In addition to this, Transnistria can be viewed as more of a major economic liability for Chișinău than a benefit. Though Moldova currently owes virtually no debt for its gas imports from Russia, Transnistria owes approximately $4 billion to Gazprom. Moscow presently holds Chișinău accountable for this debt. The only way to get rid of it would be for Moldova to entirely relinquish its claims to the disputed territory.

Transnistrian President Yevgeny Shevchuk. An ethnic Ukrainian and anti-corruption activist, Shevchuk is keen on forging closer ties with Moscow.

Transnistrian President Yevgeny Shevchuk. An ethnic Ukrainian and anti-corruption activist, Shevchuk is keen on forging closer ties with Moscow.

Meanwhile, Transnistria’s current President Yevgeny Shevchuk, while not the Kremlin’s choice in the Transnistrian election, has continued to maintain strong ties with Moscow. An ethnic Ukrainian, Shevchuk studied in both Ukraine and Russia and was elected as a reformer committed to challenging corruption and oligarchy, not as an advocate for reunification with Moldova. After his election in 2012, he immediately met with Sergei Ivanov, one of Putin’s closest associates and an influential member of his inner-circle. He also advocated that Transnistria adopt the Russian ruble and Russian laws, with the ultimate aim of Transnistria joining the Eurasian Union.

Observing this scenario, it seems that while Moldova proper is increasingly moving closer toward the EU, Transnistria is moving very much in the opposite direction toward the Eurasian Union. A potential, logical, and peaceful solution to this problem would be the formal separation of these two entities from each other. Moldova’s pro-EU leadership could recognize Transnistria and relinquish all claims to it, while working with the authorities in Tiraspol to delineate the border between the two states.  Given Transnistria’s limited viability as an independent entity, Moscow could work with Tiraspol and Ukraine to consider the possibility of reuniting the former with the latter.   A solution like this would satisfy Transnistria’s pro-“Soviet” and pro-Slavic sentiments and would absolve Moldova of any lingering debt to Gazprom. It would also help reduce any sort of ill feelings in Ukraine toward Moscow for its recent incorporation of Crimea.  However, such a resolution is entirely contingent on the people and the elites of Moldova and Transnistria and on how the situation in Ukraine develops.  It could only work if a new government more amiable toward Moscow and Tiraspol emerges in Kiev.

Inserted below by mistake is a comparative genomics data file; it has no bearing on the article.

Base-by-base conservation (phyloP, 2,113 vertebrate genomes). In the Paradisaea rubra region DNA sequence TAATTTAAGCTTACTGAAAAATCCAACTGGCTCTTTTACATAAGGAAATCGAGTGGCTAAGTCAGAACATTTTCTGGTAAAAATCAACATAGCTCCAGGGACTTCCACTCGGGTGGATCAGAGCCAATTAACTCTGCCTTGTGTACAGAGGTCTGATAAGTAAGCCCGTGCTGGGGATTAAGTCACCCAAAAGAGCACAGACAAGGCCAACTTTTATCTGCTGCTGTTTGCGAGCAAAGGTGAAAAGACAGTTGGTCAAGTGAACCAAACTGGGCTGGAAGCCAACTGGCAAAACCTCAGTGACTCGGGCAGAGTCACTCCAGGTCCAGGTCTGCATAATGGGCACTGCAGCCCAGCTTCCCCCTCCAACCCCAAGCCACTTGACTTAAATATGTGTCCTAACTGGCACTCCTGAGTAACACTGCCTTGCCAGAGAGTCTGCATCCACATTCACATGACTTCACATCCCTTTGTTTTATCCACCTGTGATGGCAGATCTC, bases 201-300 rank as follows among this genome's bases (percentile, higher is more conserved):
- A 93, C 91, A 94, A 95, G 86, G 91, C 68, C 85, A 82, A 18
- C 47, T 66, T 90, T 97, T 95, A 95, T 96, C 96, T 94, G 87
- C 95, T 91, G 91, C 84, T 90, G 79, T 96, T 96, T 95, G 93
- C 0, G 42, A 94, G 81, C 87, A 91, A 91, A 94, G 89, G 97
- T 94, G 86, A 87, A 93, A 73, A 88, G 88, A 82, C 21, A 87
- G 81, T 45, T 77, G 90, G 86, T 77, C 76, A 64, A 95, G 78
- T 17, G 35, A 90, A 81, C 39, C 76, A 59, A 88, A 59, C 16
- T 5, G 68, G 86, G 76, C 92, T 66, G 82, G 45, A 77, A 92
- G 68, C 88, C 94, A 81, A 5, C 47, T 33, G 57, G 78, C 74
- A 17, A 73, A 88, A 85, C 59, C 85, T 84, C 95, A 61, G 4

It also should be noted that Moldova proper is of marginal significance to Moscow. The country is poor, landlocked, and Romanian-speaking, with few natural resources and very little geostrategic value. It is already very much integrated with the EU and a sizeable number of its citizens already have Romanian/EU passports. Additionally, the inauguration of the Iași-Ungheni pipeline will likely substantially reduce Moldovan energy dependence on Moscow. Thus, the best and most logical solution to the ongoing Transnistria problem would be its split from the Moldovan state and its eventual reunification with Ukraine.